A new report has shown that large-scale solar and wind energy generation would form the foundation of a zero-carbon gas network, aside from being the key to decarbonise Australia’s electricity grid. Energy Networks Australia published the report on Monday and states the country’s present gas network could be decarbonised by 2050 by utilising a combination of renewables, waste to energy biogas, and storage technology.
The report also indicates the potential of utilising the vast wind and solar resources of Australia to produce hydrogen fuels that could be injected into present gas networks. Deloitte Access Economics conducted the research for the said report and it claims that the decarbonisation of gas and electricity networks would benefit from the current infrastructure in order to present the best outcome for the citizens in terms of cost.
The report states, “The electricity required to replace the energy provided by the gas network will require vast upgrades to electricity generation, transmission, and distribution infrastructure as well as additional investment in electricity storage.”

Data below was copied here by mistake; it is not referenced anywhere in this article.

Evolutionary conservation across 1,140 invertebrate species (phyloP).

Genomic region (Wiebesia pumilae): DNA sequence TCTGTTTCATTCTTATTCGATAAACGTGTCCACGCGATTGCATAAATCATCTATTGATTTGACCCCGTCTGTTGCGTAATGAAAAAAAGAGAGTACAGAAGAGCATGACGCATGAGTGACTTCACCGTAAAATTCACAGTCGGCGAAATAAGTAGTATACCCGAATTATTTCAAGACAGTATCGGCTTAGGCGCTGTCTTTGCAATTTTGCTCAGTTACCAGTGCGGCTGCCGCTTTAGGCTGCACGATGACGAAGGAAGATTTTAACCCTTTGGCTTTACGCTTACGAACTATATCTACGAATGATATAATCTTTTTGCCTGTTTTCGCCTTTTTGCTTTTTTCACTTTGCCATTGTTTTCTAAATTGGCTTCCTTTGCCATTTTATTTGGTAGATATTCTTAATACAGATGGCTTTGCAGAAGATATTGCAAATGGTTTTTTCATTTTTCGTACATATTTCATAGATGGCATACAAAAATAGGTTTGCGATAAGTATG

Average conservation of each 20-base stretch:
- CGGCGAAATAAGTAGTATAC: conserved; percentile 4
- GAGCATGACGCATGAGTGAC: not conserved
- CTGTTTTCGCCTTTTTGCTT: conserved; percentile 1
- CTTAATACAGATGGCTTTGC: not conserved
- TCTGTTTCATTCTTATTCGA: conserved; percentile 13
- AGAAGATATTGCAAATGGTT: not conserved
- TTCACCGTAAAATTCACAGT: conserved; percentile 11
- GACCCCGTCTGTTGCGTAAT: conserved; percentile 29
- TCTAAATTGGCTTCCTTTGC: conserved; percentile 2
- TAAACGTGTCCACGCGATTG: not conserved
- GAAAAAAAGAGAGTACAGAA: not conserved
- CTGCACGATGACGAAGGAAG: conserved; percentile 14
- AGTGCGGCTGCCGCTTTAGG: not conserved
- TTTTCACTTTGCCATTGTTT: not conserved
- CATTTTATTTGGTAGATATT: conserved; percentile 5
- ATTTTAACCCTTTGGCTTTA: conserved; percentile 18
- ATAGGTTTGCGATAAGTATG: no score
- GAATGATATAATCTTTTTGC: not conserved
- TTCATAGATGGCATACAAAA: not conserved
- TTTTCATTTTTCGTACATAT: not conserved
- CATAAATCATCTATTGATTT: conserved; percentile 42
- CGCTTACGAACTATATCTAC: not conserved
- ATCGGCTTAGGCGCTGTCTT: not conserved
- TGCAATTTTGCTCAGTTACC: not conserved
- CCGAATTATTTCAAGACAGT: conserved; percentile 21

“This raises important questions about practicality and cost,” the report further claims. The report takes the case of Victoria as an example, where the gas network presently provides 69 percent of household energy annually. Shifting to 100 percent electricity in Victoria would result in increasing peak electricity demand in winter.
The report adds, “Gas distribution networks comprise large, long-lived assets. Repurposing this infrastructure to use decarbonised gas is likely to lower the overall cost of the emissions reduction task. Our gas infrastructure and networks (also) have the capacity to store unused renewable electricity to manage hourly, daily, and seasonal fluctuations in variable renewable supply and demand providing energy security and reliability.”
In a statement, Andrew Dillon, ENA Chief, expressed, “We know that there is significant potential across the country to apply the transformational technologies of biogas, hydrogen, and CCS to existing networks to build and maintain a highly reliable energy system.” Read the full report here.
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